Though I frequently hear statements of faith in McCloud's definition and the propagation of it. However, I have still not received any good argumentation for why "comics" equals "sequential images with/without text." Frankly, this hasn’t surprised me, since I don’t think its possible to reasonably make such a claim.
Most people, I assume, are arguing this definition by following McCloud’s lead. However, at least in Understanding Comics, McCloud never provides an argument for his definition of "comics" either. Rather, he takes Eisner’s abstract notion of "sequential art" and then (as Horrock's first noted) recasts it as the definition for "comics." The reasoning for this follows no explicit argument, reasoning, or logic, McCloud does this solely out of preference stating,
"At one time or another, virtually all great media have received critical examination in and of themselves. But for comics this attention has been rare. Let’s see if we can rectify the situation. Eisner’s term seems like a good place to start."
And from here he begins to construct his definition around the base of "sequential art."
But, notice that from the very beginning he assumes that "comics" are a "media" to begin with, on part with "written word, music, video, theatre, visual art, and film." When separating "form from content" he assumes that "comics" are the form, not content. He begins the discussion with his position already loaded to believe that "comics" are a mode of expression, not simply an object that uses a mode of expression. He doesn’t say that sequential art is the medium that goes into the object of "comics," he makes them into the same thing.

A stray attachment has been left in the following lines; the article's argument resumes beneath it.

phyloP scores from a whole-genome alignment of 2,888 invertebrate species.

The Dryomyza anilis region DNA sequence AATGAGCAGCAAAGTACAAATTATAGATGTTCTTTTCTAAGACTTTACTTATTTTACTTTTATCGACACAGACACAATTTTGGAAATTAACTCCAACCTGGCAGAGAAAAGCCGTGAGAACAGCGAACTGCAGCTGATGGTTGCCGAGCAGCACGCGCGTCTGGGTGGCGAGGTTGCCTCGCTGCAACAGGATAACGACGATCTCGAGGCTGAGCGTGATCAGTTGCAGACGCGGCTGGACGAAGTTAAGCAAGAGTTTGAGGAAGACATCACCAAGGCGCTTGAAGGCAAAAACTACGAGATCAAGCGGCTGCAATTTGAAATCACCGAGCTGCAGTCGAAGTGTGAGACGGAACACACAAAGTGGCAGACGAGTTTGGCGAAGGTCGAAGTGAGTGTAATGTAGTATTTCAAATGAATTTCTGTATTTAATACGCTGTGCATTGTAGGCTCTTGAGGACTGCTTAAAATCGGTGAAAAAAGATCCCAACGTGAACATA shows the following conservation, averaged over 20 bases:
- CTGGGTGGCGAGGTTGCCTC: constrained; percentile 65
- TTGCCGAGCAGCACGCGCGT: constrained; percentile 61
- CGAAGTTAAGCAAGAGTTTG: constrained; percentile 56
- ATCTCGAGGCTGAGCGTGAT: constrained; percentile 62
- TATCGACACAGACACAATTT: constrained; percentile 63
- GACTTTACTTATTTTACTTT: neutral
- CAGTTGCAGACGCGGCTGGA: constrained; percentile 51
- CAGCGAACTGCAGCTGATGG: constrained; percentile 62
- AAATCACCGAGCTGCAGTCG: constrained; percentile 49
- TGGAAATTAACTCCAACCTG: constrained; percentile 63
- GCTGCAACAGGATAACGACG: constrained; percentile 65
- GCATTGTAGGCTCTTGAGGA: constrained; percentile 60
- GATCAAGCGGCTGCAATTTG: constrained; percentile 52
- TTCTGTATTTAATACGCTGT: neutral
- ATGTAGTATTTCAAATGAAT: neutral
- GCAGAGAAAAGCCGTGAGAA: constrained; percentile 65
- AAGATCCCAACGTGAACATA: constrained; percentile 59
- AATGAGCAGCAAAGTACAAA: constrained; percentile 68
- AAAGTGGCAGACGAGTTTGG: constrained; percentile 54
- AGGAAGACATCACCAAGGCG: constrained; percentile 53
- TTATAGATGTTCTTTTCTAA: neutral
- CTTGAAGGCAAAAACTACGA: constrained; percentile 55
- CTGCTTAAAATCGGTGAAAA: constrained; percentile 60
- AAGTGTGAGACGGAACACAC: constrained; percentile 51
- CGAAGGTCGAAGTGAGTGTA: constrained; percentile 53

There is no argument here for why "comics" should equal "sequential images," it is just a definition that is constructed out of the already stated assumptions that "comics" is some kind of medium.
This all has also got me wondering when "comics" as abstract notion first started emerging. Is it attributable solely to McCloud? This would be the usage of "comics," a plural, as a singular. Suddenly, instead of just being a type of book, it is able to be a medium or mode of expression (or even a type of scholarship – with far reaching implications here).
For instance, people talk as if "comics" was some sort of overarching category that subsumes manga, graphic novels, comic strips, bande desinee, etc. — "oh, they’re all just 'comics.'" Contrast this with "graphic novel." We don’t project "graphic novel" as an abstract; it’s a thing – a type of book.
If you reject the abstract formalist view in favor of "comics" only as a social object, these labels become more distinct in their own right. Graphic novels aren’t just a "type of comic," they are a format and literary movement distinct from comics. The same goes for manga, though it has even more slippery issues signifying both native Japanese works as well as a burgeoning OEL community.
The interesting thing I find in Jenkins' writing is that he heavily focuses on the associated social context of comics, while conversely saying they are a "mode of expression" that cuts beyond cultural context.
Again, to call "comics" a mode of expression misses the point. The mode of expression is drawing "sequential images with/without text" (aka "visual language" combined with "written language"). It is this mode of expression that is used within comics... and graphic novels and manga, etc. Though if you think you can prove otherwise, I'd love to hear the argument for why.